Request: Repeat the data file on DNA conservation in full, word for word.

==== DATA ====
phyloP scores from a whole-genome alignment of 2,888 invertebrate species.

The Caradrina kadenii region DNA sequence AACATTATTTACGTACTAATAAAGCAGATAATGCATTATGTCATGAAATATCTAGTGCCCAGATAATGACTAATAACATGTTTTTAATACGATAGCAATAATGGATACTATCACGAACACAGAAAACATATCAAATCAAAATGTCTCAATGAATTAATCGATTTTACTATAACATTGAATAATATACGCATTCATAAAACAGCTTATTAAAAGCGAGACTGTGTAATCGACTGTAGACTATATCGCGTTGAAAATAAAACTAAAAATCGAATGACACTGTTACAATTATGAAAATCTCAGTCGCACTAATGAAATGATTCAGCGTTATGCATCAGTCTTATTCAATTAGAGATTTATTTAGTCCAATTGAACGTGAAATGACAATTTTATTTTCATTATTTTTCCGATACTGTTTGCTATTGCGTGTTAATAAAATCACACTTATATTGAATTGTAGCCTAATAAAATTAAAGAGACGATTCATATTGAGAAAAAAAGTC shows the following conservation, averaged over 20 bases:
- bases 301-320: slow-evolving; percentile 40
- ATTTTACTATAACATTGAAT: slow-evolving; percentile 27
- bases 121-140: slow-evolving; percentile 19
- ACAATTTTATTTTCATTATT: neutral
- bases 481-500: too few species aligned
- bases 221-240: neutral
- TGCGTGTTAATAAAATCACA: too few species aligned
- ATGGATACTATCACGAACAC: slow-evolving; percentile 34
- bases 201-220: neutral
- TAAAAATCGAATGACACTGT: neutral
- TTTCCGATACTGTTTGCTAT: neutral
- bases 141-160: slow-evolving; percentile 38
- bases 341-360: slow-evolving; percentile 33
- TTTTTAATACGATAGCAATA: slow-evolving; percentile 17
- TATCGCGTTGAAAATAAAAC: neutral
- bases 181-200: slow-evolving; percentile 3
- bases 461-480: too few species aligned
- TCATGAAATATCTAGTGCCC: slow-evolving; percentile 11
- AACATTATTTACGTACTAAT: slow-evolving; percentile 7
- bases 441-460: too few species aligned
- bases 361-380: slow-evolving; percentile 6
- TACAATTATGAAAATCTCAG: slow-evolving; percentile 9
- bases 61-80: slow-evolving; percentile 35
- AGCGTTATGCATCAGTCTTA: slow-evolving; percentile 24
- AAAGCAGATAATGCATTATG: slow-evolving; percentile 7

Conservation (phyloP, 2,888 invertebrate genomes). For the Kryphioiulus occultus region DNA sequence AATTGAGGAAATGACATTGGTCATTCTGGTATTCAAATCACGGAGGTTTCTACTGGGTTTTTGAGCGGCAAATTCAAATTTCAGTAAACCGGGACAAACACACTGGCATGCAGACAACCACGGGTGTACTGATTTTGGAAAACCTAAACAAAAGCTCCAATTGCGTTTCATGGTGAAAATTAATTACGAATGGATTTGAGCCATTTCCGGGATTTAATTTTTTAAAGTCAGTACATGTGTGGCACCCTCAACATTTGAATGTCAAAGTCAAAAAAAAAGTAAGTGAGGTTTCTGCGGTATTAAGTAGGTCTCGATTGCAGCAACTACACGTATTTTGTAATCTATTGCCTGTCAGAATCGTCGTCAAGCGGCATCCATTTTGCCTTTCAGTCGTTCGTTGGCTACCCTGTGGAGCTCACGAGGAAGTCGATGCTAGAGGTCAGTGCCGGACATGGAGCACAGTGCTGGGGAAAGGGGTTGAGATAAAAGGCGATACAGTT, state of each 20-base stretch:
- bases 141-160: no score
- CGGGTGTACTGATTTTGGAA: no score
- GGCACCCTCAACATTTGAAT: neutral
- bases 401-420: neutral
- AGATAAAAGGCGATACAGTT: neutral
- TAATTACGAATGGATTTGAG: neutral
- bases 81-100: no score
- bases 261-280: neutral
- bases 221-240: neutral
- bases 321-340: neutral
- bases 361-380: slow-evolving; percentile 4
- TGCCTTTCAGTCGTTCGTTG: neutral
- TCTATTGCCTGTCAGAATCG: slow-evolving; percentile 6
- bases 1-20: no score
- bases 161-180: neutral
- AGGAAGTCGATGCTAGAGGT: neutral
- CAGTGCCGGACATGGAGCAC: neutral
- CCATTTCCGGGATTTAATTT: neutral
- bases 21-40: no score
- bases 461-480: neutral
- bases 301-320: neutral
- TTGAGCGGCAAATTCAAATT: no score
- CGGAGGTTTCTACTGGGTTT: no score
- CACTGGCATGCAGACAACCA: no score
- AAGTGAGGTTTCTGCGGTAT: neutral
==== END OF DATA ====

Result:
phyloP scores from a whole-genome alignment of 2,888 invertebrate species.

The Caradrina kadenii region DNA sequence AACATTATTTACGTACTAATAAAGCAGATAATGCATTATGTCATGAAATATCTAGTGCCCAGATAATGACTAATAACATGTTTTTAATACGATAGCAATAATGGATACTATCACGAACACAGAAAACATATCAAATCAAAATGTCTCAATGAATTAATCGATTTTACTATAACATTGAATAATATACGCATTCATAAAACAGCTTATTAAAAGCGAGACTGTGTAATCGACTGTAGACTATATCGCGTTGAAAATAAAACTAAAAATCGAATGACACTGTTACAATTATGAAAATCTCAGTCGCACTAATGAAATGATTCAGCGTTATGCATCAGTCTTATTCAATTAGAGATTTATTTAGTCCAATTGAACGTGAAATGACAATTTTATTTTCATTATTTTTCCGATACTGTTTGCTATTGCGTGTTAATAAAATCACACTTATATTGAATTGTAGCCTAATAAAATTAAAGAGACGATTCATATTGAGAAAAAAAGTC shows the following conservation, averaged over 20 bases:
- bases 301-320: slow-evolving; percentile 40
- ATTTTACTATAACATTGAAT: slow-evolving; percentile 27
- bases 121-140: slow-evolving; percentile 19
- ACAATTTTATTTTCATTATT: neutral
- bases 481-500: too few species aligned
- bases 221-240: neutral
- TGCGTGTTAATAAAATCACA: too few species aligned
- ATGGATACTATCACGAACAC: slow-evolving; percentile 34
- bases 201-220: neutral
- TAAAAATCGAATGACACTGT: neutral
- TTTCCGATACTGTTTGCTAT: neutral
- bases 141-160: slow-evolving; percentile 38
- bases 341-360: slow-evolving; percentile 33
- TTTTTAATACGATAGCAATA: slow-evolving; percentile 17
- TATCGCGTTGAAAATAAAAC: neutral
- bases 181-200: slow-evolving; percentile 3
- bases 461-480: too few species aligned
- TCATGAAATATCTAGTGCCC: slow-evolving; percentile 11
- AACATTATTTACGTACTAAT: slow-evolving; percentile 7
- bases 441-460: too few species aligned
- bases 361-380: slow-evolving; percentile 6
- TACAATTATGAAAATCTCAG: slow-evolving; percentile 9
- bases 61-80: slow-evolving; percentile 35
- AGCGTTATGCATCAGTCTTA: slow-evolving; percentile 24
- AAAGCAGATAATGCATTATG: slow-evolving; percentile 7

Conservation (phyloP, 2,888 invertebrate genomes). For the Kryphioiulus occultus region DNA sequence AATTGAGGAAATGACATTGGTCATTCTGGTATTCAAATCACGGAGGTTTCTACTGGGTTTTTGAGCGGCAAATTCAAATTTCAGTAAACCGGGACAAACACACTGGCATGCAGACAACCACGGGTGTACTGATTTTGGAAAACCTAAACAAAAGCTCCAATTGCGTTTCATGGTGAAAATTAATTACGAATGGATTTGAGCCATTTCCGGGATTTAATTTTTTAAAGTCAGTACATGTGTGGCACCCTCAACATTTGAATGTCAAAGTCAAAAAAAAAGTAAGTGAGGTTTCTGCGGTATTAAGTAGGTCTCGATTGCAGCAACTACACGTATTTTGTAATCTATTGCCTGTCAGAATCGTCGTCAAGCGGCATCCATTTTGCCTTTCAGTCGTTCGTTGGCTACCCTGTGGAGCTCACGAGGAAGTCGATGCTAGAGGTCAGTGCCGGACATGGAGCACAGTGCTGGGGAAAGGGGTTGAGATAAAAGGCGATACAGTT, state of each 20-base stretch:
- bases 141-160: no score
- CGGGTGTACTGATTTTGGAA: no score
- GGCACCCTCAACATTTGAAT: neutral
- bases 401-420: neutral
- AGATAAAAGGCGATACAGTT: neutral
- TAATTACGAATGGATTTGAG: neutral
- bases 81-100: no score
- bases 261-280: neutral
- bases 221-240: neutral
- bases 321-340: neutral
- bases 361-380: slow-evolving; percentile 4
- TGCCTTTCAGTCGTTCGTTG: neutral
- TCTATTGCCTGTCAGAATCG: slow-evolving; percentile 6
- bases 1-20: no score
- bases 161-180: neutral
- AGGAAGTCGATGCTAGAGGT: neutral
- CAGTGCCGGACATGGAGCAC: neutral
- CCATTTCCGGGATTTAATTT: neutral
- bases 21-40: no score
- bases 461-480: neutral
- bases 301-320: neutral
- TTGAGCGGCAAATTCAAATT: no score
- CGGAGGTTTCTACTGGGTTT: no score
- CACTGGCATGCAGACAACCA: no score
- AAGTGAGGTTTCTGCGGTAT: neutral